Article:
Above all else, I believe it took God. I firmly believe that he is with me. I still don’t understand why he didn’t stop me from getting this disease in the first place. Yes, I do actually. The way I see it, everyone has their lot…their challenge. I don’t know whether this is designed to stretch us and help us to grow but that’s certainly been the end product of my experience. That said, I have also chosen growth over anger, stagnation and bitterness. Our lot isn’t easy either. It is very tough on our entire family, extended family and the ripples resonate out to friends and even strangers. When it flares up, it is pretty demanding and all-encompassing.

My situation isn’t what I’ve call a healing. I’ve gone into remission and this more a case of management, rather than cure. This chemo was round one. I will now have 4 fortnightly sessions until my specialist gets approval for my next treatment a drug called cellcept. I haven’t looked this up yet so goodness know what that’s going to do to me but as I’ve said before, I’ll do anything for love and the list of nasty toxic drugs I’ve taken is adding up.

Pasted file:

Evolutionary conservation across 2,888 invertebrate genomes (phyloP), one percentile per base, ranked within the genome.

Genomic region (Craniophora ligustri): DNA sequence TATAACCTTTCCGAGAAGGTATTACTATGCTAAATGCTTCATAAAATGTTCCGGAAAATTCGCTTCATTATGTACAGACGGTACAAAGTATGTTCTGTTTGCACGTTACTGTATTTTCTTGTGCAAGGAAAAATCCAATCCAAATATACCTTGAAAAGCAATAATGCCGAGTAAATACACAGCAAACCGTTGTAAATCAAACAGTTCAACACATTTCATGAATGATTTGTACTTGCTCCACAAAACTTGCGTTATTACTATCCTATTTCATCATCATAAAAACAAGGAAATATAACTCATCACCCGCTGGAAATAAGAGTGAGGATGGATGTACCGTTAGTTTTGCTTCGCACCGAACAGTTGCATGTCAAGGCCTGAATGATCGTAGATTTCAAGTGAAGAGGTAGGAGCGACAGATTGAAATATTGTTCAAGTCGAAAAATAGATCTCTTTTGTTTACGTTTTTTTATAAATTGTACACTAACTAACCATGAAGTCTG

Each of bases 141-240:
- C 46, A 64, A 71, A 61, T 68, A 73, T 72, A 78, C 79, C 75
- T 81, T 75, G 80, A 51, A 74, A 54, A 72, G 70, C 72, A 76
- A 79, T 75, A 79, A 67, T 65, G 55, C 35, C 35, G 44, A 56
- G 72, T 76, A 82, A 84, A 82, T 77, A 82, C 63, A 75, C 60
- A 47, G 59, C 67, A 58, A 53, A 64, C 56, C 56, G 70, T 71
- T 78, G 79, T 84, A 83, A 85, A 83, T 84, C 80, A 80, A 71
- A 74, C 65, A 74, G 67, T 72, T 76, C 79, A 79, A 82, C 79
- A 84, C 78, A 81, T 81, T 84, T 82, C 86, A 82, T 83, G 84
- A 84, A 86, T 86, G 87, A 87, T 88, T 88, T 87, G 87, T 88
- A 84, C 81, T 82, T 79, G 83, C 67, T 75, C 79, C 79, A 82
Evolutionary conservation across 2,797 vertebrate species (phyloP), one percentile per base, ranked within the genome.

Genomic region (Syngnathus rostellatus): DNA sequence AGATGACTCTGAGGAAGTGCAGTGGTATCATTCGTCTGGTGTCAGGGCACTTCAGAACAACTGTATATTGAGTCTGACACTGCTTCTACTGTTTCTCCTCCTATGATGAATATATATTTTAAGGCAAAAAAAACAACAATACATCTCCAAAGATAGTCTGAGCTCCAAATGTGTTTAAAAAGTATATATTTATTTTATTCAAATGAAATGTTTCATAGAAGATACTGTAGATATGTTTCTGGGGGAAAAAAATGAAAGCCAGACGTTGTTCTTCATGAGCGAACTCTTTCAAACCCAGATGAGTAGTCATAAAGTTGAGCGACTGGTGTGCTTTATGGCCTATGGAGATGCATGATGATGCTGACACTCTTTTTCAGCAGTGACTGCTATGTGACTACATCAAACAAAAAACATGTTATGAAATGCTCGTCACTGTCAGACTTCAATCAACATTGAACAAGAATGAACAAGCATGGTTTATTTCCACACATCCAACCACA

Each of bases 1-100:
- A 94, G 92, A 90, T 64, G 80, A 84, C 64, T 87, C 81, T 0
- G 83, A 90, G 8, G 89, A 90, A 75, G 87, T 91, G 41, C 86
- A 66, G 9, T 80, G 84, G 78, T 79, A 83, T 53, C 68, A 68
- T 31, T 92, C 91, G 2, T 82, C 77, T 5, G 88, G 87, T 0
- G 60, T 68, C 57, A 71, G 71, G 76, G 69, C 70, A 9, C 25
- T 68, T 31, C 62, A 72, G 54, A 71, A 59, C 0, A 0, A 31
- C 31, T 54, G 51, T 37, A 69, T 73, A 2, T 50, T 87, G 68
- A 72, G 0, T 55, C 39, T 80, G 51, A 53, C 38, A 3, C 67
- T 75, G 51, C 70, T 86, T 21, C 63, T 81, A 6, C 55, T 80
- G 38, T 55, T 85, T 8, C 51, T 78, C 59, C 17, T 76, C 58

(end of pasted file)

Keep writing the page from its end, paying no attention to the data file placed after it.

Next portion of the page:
Here is a quick photographic tour of my day. I had intended to take photos of me actually having chemo and lugged my huge SLR around the hospital. Took other photos and forgot the main one. Anyway, as it turned out, it wasn’t my last chemo treatment so further opportunity awaits.

Writing in my journal while waiting to see my rheumatologist. What are the results going to be?

Writing in my journal while waiting to see my rheumatologist. What are the results going to be?

Celebrating Victory with the healing paper cranes at the hospital.

Celebrating Victory with the healing paper cranes at the hospital.